A YouTube video by the No one is illegal group has been doing the rounds (if you have trouble playing the embedded video, access it on YouTube here). I’d like to thank John Roccia (here’s his blog) for sending me the link.
The video, which appears to have been shot in London, is set up as follows: the protagonist sets up an arbitrary barrier on a bridge and says that all those on one side of the bridge need to show their documents and prove their worthiness in order to cross over to the other side of the bridge, drawing on the idea that immigration restrictions are arbitrary and that there is a prima facie moral right to migrate. The people in the video whose bridge-crossing rights were denied seem to have been actual people, not stage actors, and there are some interesting verbal exchanges in the video.
Both sophisticated and unsophisticated restrictionists would be quick to scoff at the video’s arguably naive critique of borders. Certainly the video is not the final word on the matter, and there are any number of counterarguments that can be made to its implicit critique of borders. These counterarguments can be met with counterarguments, which can again be met with counterarguments … the game can go on indefinitely. In many ways, the video is a simplistic rendering of an argument that fails to acknowledge many complex issues.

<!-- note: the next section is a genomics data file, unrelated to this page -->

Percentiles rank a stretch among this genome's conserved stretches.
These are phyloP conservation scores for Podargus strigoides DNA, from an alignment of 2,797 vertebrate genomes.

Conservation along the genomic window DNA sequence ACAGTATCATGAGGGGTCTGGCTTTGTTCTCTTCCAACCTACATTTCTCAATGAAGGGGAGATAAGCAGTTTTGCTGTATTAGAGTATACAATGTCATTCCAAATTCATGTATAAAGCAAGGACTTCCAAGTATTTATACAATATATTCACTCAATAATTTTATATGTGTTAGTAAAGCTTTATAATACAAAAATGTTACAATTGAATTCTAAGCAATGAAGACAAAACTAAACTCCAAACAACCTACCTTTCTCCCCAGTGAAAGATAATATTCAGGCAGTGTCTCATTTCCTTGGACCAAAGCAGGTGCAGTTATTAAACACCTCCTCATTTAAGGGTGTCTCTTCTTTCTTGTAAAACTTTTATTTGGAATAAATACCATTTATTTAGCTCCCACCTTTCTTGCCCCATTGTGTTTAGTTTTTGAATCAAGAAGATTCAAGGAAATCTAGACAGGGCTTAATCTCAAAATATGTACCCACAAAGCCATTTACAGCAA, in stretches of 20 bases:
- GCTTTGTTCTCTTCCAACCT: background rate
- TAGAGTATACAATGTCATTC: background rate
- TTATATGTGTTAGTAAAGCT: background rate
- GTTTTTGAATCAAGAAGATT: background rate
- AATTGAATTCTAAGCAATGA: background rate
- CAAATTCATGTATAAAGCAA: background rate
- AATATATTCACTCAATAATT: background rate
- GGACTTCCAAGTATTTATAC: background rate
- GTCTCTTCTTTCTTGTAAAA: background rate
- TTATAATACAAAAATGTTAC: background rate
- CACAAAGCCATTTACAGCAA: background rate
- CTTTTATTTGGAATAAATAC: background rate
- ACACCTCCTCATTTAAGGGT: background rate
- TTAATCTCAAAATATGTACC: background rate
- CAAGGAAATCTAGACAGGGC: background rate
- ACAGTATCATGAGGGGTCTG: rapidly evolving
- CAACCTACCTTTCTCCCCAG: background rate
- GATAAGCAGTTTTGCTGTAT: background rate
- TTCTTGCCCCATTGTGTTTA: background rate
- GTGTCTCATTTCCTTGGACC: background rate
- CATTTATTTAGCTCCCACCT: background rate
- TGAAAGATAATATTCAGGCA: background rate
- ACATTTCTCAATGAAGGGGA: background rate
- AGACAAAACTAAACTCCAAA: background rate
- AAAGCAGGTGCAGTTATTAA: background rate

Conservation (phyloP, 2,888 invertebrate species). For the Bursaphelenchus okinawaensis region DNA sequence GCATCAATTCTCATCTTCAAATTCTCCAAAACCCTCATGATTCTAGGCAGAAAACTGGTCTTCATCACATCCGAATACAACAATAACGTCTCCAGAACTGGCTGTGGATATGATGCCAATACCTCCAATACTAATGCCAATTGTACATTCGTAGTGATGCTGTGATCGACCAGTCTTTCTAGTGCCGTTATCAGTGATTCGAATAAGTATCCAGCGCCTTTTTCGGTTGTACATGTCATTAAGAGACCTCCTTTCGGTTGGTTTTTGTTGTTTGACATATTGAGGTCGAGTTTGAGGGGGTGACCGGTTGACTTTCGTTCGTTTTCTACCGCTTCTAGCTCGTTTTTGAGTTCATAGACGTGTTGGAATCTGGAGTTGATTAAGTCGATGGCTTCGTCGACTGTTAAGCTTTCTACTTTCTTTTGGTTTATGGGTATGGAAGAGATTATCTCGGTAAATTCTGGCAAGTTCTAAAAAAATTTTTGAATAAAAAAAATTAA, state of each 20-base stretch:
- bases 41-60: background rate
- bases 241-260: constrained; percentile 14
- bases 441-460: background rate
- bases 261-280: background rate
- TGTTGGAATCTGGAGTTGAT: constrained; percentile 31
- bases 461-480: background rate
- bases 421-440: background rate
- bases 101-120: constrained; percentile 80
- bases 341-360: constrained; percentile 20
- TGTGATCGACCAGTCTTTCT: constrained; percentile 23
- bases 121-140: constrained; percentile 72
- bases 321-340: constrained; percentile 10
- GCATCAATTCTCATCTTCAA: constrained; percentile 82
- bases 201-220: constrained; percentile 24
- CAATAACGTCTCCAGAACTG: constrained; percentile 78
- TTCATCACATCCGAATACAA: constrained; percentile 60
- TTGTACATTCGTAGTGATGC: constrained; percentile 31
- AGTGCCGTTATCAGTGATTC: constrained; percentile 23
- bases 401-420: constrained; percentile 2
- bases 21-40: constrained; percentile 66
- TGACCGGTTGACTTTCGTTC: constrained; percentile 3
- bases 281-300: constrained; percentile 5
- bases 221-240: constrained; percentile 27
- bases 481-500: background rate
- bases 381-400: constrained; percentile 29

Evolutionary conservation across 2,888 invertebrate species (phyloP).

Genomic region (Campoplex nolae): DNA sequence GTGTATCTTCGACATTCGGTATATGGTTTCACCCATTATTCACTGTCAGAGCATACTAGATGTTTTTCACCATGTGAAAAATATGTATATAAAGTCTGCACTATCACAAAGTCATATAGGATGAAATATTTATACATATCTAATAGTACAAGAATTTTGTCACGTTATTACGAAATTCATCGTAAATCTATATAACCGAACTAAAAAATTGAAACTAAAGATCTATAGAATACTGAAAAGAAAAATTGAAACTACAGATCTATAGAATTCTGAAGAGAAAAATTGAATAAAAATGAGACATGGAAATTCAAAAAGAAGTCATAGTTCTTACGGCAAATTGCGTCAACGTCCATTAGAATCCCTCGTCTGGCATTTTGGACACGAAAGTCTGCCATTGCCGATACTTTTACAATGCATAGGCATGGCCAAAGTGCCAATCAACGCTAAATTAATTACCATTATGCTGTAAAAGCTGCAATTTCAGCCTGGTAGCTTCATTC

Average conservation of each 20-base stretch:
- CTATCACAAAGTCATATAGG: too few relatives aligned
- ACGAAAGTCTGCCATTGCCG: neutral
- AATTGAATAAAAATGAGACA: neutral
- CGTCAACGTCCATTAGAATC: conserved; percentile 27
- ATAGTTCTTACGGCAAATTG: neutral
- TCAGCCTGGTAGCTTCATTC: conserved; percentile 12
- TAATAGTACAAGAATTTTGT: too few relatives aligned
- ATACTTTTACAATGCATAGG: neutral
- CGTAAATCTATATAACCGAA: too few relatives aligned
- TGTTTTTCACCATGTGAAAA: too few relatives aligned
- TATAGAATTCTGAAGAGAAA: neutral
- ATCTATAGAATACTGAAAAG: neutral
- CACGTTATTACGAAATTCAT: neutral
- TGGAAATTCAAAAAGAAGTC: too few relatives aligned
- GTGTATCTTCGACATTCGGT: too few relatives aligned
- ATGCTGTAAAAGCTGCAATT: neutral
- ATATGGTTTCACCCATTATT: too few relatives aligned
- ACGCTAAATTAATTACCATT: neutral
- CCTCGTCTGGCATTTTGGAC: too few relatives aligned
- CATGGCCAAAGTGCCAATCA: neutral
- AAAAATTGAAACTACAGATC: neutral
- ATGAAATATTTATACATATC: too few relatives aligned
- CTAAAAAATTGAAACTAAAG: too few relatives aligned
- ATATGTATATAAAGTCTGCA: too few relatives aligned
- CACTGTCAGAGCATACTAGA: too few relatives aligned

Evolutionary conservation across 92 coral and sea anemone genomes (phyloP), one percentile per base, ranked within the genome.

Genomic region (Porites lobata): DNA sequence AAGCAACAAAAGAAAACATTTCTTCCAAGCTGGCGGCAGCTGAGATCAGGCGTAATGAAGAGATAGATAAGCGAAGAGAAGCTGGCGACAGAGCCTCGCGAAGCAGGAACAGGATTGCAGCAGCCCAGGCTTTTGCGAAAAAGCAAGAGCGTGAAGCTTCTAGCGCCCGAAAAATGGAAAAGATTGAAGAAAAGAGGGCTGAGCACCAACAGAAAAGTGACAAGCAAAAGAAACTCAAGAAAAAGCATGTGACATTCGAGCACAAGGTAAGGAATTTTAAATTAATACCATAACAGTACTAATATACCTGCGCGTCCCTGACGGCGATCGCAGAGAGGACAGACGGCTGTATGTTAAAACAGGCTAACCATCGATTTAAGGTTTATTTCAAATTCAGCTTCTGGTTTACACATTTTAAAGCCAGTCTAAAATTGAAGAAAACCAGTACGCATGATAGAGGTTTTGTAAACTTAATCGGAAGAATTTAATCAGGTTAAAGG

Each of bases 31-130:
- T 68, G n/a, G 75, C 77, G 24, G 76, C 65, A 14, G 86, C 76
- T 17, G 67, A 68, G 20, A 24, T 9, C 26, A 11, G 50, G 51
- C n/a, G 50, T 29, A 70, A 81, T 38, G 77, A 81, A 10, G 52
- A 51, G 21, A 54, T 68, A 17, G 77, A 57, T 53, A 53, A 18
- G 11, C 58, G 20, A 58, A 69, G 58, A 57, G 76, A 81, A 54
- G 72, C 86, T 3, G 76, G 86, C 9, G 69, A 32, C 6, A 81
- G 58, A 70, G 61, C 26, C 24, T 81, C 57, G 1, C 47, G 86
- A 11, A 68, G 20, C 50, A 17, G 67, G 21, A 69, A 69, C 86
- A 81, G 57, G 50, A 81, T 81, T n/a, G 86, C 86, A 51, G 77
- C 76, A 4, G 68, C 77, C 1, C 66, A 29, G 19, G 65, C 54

Nonetheless, I think it is a valuable contribution as a beginning move in an argument for open borders. I believe that the right to migrate is presumptive, not absolute. But it is a presumptive right, which means that restricting this right arbitrarily requires a strong justification, a justification that should be at least somewhat stronger than a purely utilitarian/consequentialist argument. There are plenty of theoretical rights frameworks, such as Nathan Smith’s theory of the streets (details on the right to migrate page), that help make the case. This video, by blocking access on the literal street, makes Nathan’s point about the theory of the streets.
Moreover, while the counterarguments offered by restrictionists, mainly about the harms to immigrant-receiving countries, do offer some possible edge cases and exceptions to the right to migrate, they do not destroy the validity of the underlying idea of the right to migrate, which is put across well by the video. So, although the video is a simplification, it is still a simplification that is correct in essentials.
PS: Some commenters on YouTube and elsewhere have suggested that the protagonist of the video is an international socialist and/or holds other views that make him difficult to take seriously. I don’t know of the protagonist’s work in other areas (there’s only one other video on this specific YouTube channel, which seems to be on a similar theme) but my purpose here is to offer my thoughts on a specific video, not evaluate the protagonist’s overall political stance